Huge, floating beds of brown macro-algae known as sargassum have grown explosively in the Atlantic and the Caribbean over the past decade, swamping beaches, harming tourist economies and greatly altering coastal ecosystems. Until recently, however, the cause of this scourge was a matter of debate.
Now, after years of research, scientists believe they’ve landed on some culprits: The growing discharge of pollutants from the Amazon River, climate change and even dust blown in from the Sahara across the Atlantic in West Africa.
To better explore the origins and effects of this massive sargassum belt – which grows each summer and was already measured as spanning 86 square kilometers in February 2021 — journalists, remote sensing experts and editors from Brazil, Mexico, Guatemala and the US worked together to study the latest science on the causes of the algae bloom, investigate the sources of growing pollution in the Amazon basin, research the economic and ecological impacts in the Caribbean and put it all together in a compelling series of stories we’ve called “Murky Waters.”
This scene-setting story looks at the activities producing the main pollutants researchers have identified – deforestation, increased use of fertilizers for agriculture, poor sanitation measures, and the growth of illegal mining activities occurring along the Amazon River and its tributaries. It then highlights the threat sargassum poses to local economies and marine species and warns that similar scenarios are occurring around the globe, meaning, as one researcher put it, “Problems like these create favorable conditions for the explosion of algae populations across the planet.”
The second story in the series takes a more specific, localized look at the ecological and economic threats these sargassum blooms pose to the Caribbean, a mega-diverse region whose tens of millions of inhabitants heavily depend on tourism and natural resources. The coming year looks particularly bad, scientists predict, with one oceanographer warning, “The crisis is coming again for the Caribbean coasts.” (insert graphic)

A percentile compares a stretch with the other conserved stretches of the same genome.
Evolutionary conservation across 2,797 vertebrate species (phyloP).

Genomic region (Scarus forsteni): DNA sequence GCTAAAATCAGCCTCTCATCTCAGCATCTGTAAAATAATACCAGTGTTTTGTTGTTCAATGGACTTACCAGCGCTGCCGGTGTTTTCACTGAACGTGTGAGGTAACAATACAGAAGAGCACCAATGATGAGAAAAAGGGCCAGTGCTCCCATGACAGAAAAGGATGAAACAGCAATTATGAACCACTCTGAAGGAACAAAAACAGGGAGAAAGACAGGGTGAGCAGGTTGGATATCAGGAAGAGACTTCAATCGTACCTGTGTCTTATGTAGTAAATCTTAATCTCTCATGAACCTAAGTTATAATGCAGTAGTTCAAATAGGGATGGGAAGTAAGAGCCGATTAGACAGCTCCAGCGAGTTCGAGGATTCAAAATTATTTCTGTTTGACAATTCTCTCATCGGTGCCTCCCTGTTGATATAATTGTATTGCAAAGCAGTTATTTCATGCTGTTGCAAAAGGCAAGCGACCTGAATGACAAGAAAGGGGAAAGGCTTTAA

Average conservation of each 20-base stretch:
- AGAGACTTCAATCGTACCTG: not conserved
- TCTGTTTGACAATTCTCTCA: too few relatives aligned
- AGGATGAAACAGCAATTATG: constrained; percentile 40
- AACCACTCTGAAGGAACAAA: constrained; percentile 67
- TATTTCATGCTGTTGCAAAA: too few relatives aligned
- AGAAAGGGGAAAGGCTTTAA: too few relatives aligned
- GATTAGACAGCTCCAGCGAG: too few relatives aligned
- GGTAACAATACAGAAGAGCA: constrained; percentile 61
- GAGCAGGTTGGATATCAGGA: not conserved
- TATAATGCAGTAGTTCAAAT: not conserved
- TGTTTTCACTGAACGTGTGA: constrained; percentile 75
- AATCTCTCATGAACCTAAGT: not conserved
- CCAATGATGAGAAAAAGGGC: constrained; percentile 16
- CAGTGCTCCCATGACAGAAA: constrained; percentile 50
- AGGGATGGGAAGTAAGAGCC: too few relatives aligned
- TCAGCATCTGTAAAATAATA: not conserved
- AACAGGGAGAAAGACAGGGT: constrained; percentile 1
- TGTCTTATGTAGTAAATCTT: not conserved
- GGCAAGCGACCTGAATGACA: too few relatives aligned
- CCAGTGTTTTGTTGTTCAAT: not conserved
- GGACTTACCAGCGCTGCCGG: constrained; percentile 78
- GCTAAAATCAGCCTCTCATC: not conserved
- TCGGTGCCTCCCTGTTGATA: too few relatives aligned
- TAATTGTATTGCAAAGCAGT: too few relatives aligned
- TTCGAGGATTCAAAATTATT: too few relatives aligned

The third story takes readers to Manaus, the largest city in the Amazon region, to reveal a widespread lack of sanitation and extreme wastewater pollution. These conditions can have harmful effects on the health and well-being of local residents, particularly the poorest. But it’s not just people who suffer. As shown in the first story of this series, research provides evidence that large quantities of organic nutrients, such as nitrogen and phosphorous, are reaching the ocean and seeding algae blooms, which can have harmful, even toxic, effects on people and marine life. According to information collected on the origins of nitrogen discharged from the Amazon into the ocean, most comes from untreated sewage.
Part 4: A graphical feature (forthcoming) on mining in the Amazon region – both legal and illegal – has also contributed to contaminating the river, not just with organic pollutants but also with toxic, heavy metals.
This series was produced by GeoJournalism media outlet InfoAmazonia and an independent journalist in Mexico with support from the Earth Journalism Network and in partnership with Earthrise Media.
It was the result of a year-long reporting endeavor that took place despite the restrictions imposed by the Covid-19 pandemic, with the first story published simultaneously on NOLA.com (in English), Aristegui Noticias (in Spanish) and InfoAmazonia (in Portuguese, Spanish and English).
Although it was challenging to coordinate the publication across multiple languages and countries, we believe this gave it greater impact, and EJN is eager to foster similar cross-border collaborations in the future.
You can read the entire series and the translations at our special report page here.
(Banner photo: The Amazon River disgorges a plume of sediment into the Atlantic Ocean. The river sends an average of 273,361 cubic yards of water into the ocean every second / Credit: ESA Copernicus/ Sentinel-3 / produced by Earthrise)